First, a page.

Short Stories, prose and other pieces

I have written several short stories, and some prose. I hope you enjoy these:

Alice’s heart is broken. 

Mary Eastey’s Quest

Ghost of Woodland Manor.

Scarred hearts of Modbury

Sri Lanka

We were transported to another world when we took a midwinter overnight flight from the harried surroundings of Heathrow airport to the tranquillity of Colombo, on the Indian Ocean. At an elegant waterfront hotel, with hot towels and cold drinks, our holiday began. We were a group of friendly strangers, intent on enjoying a relaxing fortnight and it seems odd now to say we had not a mask between us and hand sanitiser was a preventive for amoebic bacteria which might, at worst, upset the digestive system.
I have memories of glowing lights around the pool, shared restaurant tables and gritty eyes, struggling to stay awake.

The other worldliness continued when our first day’s visit, dominated by the stench of rotting fish laid out row upon row across acres of blood soaked sands, took us to the nearby town of Negombo. Netloads of catch were being washed in the sea churning and red with their blood. Clusters of fishermen and women, the men with heads wrapped in scarves and chests bare, the women full body-wrapped but deep in water, skirts hitched above knees. Ignoring our gapes and clicks, they worked like robots sorting, cleaning, salting and packing.It was a fish market, but certainly not as we know it. Not an ice cube in sight.

Leaving Negombo to its pungent seafood counter we drove for hours in our fresh-air cooled coach, purring through coconut groves and forests thick with broad waxy leaved trees. When we approached Dumballa, where four hundred year old Buddhist shrines are carved into the rockface, we read billboards. ‘Dedicated Economic Center of Dambulla’ and ‘Always on the Cutting Edge’  beckoning from the roadside. A bit overstated perhaps, as corrugated iron structures were glimpsed in a higgledy piggledy layout in the background.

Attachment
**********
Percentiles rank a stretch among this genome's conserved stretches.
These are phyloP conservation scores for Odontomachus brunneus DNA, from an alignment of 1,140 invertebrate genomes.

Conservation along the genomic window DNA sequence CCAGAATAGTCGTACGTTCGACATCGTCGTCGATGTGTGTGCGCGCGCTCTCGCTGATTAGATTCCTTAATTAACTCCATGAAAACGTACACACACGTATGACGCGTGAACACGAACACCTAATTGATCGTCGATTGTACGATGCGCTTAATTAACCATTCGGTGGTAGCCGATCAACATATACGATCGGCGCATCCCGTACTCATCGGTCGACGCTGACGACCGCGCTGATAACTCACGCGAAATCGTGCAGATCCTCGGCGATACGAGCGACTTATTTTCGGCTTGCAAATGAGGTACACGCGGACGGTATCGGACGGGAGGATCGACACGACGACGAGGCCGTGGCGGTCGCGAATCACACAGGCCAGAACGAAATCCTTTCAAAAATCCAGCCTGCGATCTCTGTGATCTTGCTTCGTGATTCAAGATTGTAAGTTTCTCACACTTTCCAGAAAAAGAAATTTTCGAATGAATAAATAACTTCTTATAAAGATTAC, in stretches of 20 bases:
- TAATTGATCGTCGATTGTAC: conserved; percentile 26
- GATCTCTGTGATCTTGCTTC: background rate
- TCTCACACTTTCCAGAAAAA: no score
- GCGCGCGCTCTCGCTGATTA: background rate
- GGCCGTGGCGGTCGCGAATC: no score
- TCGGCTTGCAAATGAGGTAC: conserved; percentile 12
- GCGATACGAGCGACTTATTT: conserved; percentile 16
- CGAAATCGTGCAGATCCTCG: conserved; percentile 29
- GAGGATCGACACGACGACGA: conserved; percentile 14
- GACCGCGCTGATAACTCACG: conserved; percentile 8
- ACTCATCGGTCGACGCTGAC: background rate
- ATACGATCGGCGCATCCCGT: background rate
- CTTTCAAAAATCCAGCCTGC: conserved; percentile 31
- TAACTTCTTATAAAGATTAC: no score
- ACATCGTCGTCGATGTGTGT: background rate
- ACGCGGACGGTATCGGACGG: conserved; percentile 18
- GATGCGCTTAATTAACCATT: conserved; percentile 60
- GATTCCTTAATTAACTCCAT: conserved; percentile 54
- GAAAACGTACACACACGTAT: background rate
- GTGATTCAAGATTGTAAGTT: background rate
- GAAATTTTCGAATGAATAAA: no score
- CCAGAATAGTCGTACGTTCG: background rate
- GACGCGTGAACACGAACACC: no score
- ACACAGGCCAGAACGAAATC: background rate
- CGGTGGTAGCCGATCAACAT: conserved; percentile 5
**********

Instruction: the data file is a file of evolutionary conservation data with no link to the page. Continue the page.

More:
Some adverts were for agencies which place girls/women in jobs in the Middle East/ Saudi Arabia. We are told that it is not the Arab culture for women to work, so Sri Lankan village girls now go to Saudi to work in wealthy homes sending money back to their  families.

Suggesting a slight exasperation at the antics of young girls, our guide, who for some reason dressed like a man working in Canary Warf, recounted how a seventeen year old with a forged passport was executed when the child she was minding was accidentally killed. Adding with a nonchalant shrug that sometimes husbands have very little to do when the women leave and so they must turn to drink. He tells us that when women come back they find ‘many problems’. I’m sure we have heard that story before, my heart goes out to the poor men.

Arriving at the sacred caves we are instructed to remove hats and shoes. I’m ordered to wrap a sarong around my waist to obscure my offensive knees. Walking gingerly, tippy toed in my temple socks, my temple-socked feet are reluctant to rest on the hot uneven ground.